Once you are on the new frame you can create the second keyframe for your animation. To do this make a change to a value that already has a keyframe. By the way, these should now appear green as you are on a different frame from where it was added.

For the location of the cube in our example, we adjust the Z value of the location to 3. The color of this channel in the side panel will now appear orange.

Adjusted Z Value

This demonstrates that the value is currently different from the value set at the original keyframe, but does not mean the change is confirmed. Moving to another frame here will reset the location of the cube back to its default, an easy mistake to make.

Instead, press the I key again like before to add another keyframe, in our case at frame 30. The location values now appear yellow again as a keyframe has been added at this point.

Second Keyframe

Now go back to the 1st frame of your animation and press the play button in your timeline. You will see the animation, however simple, play out in the 3D viewport. And that’s it, the fundamental skills needed to animate a models positioning in Blender.

Everything else in Blender regards to animation follows the same basic workflow of creating at least two keyframes for a specific attribute. But of course, this is just the very tip of the iceberg, and we can go much in terms of both what we can animate as well as how.

What Can We Animate In Blender?

In addition to being able to animate the transforms of our object, there are other elements that we can animate as well, in fact, just about every element or property in Blender that can be changed can also be animated.

What does this include? Well, you can animate the strength of the light source for example or the focus level of your camera.

Even modifier attributes can be animated, and in the properties panel, there is even a small white dot next to each attribute that is available to animate so that it becomes easier to add keyframes to them.

Materials and textures also possess many attributes that can be changed depending on the nodes used. For example, you can change the base color of a model, or adjust the scale of a texture. The possibilities are endless when it comes to animating.

How Else Can We Animate In Blender?

For the most part, keyframes are used to create animations by assigning start and end frames th=o the changing of an attribute, but it goes far being just creating keyframes.

The timeline is used primarily to position initial markers and keyframes to create an overview of the animation structure and to preview it in the viewport.

The dope sheet is an editor used to edit the positioning of the created keyframes in the animation. Here you can perform actions like duplicate keyframes and reposition them, acting as an extension to the timeline.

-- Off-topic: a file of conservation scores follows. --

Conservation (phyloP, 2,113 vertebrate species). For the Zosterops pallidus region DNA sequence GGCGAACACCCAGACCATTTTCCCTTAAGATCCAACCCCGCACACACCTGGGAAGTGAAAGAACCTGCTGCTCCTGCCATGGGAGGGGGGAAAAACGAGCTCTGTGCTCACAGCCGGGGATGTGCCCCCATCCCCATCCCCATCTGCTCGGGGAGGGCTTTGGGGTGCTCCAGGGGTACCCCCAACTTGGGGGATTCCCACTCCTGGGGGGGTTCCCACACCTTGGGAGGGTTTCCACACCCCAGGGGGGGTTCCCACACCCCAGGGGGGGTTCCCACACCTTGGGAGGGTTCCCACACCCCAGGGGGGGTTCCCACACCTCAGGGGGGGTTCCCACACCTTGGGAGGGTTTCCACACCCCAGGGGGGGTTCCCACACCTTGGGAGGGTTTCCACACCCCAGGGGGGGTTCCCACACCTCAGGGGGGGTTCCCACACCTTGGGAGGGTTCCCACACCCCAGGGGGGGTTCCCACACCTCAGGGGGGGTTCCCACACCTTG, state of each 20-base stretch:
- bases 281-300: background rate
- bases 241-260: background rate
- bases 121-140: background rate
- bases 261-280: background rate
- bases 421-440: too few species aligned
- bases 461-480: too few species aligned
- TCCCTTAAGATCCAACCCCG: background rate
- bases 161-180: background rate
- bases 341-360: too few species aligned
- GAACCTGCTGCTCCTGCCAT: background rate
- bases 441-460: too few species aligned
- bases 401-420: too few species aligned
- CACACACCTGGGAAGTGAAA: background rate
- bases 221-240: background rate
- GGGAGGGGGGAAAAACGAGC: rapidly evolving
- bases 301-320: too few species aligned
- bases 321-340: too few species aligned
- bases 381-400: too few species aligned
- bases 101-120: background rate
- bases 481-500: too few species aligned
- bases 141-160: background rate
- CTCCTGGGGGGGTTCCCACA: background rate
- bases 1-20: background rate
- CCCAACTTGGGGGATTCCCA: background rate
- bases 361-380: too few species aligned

The graph editor is yet another toolset that allows us to control the relationship between keyframes, altering how animation behaves.

How Hard Is It To Create Animations Using Blender 3D?

Blender has for a while garnered a reputation of having a steep learning curve, and even though it has become a much simpler application to use in recent years this is still the case when learning specific skill sets such as 3D animation. It is relatively easy to begin creating basic animations using keyframes and the timeline when you limit yourself to manipulating object transforms.

However, the further that you dive into animating in Blender the more complex things can get, and this is in large part due to the fact that most changeable properties can be animated in Blender, and there are many ways in which these animated properties can be controlled and many ways in which they can interact with each other.

It is no doubt a challenge to learn a skill like 3D animation regardless of the software that you are using but most truly worthwhile skills are a challenge anyway.

Another key factor to consider is the sheer scale of resources that are available to you as an animator in the form of youtube tutorials, online courses, manuals, and blog posts that hold all the information that you could need to learn 3D animation in Blender.

You have everything you need to learn animation on the internet, readily available to access. So while it can be a challenge to learn good animation, it’s never really been easier.

How Long Does It Take To Render An Animation?

The short answer is that animations take a lot longer to render normally than rendered images. This is because Blender has to render each frame of an animation as an image one by one. So if you render an image of a scene and it takes one minute to complete the render, then that is the length of the render.

However, if you then render that scene as a four-second animation for a 60fps frame rate, then you have to wait approximately one minute to render each frame. In other words, you have to wait four hours for the animation to finish.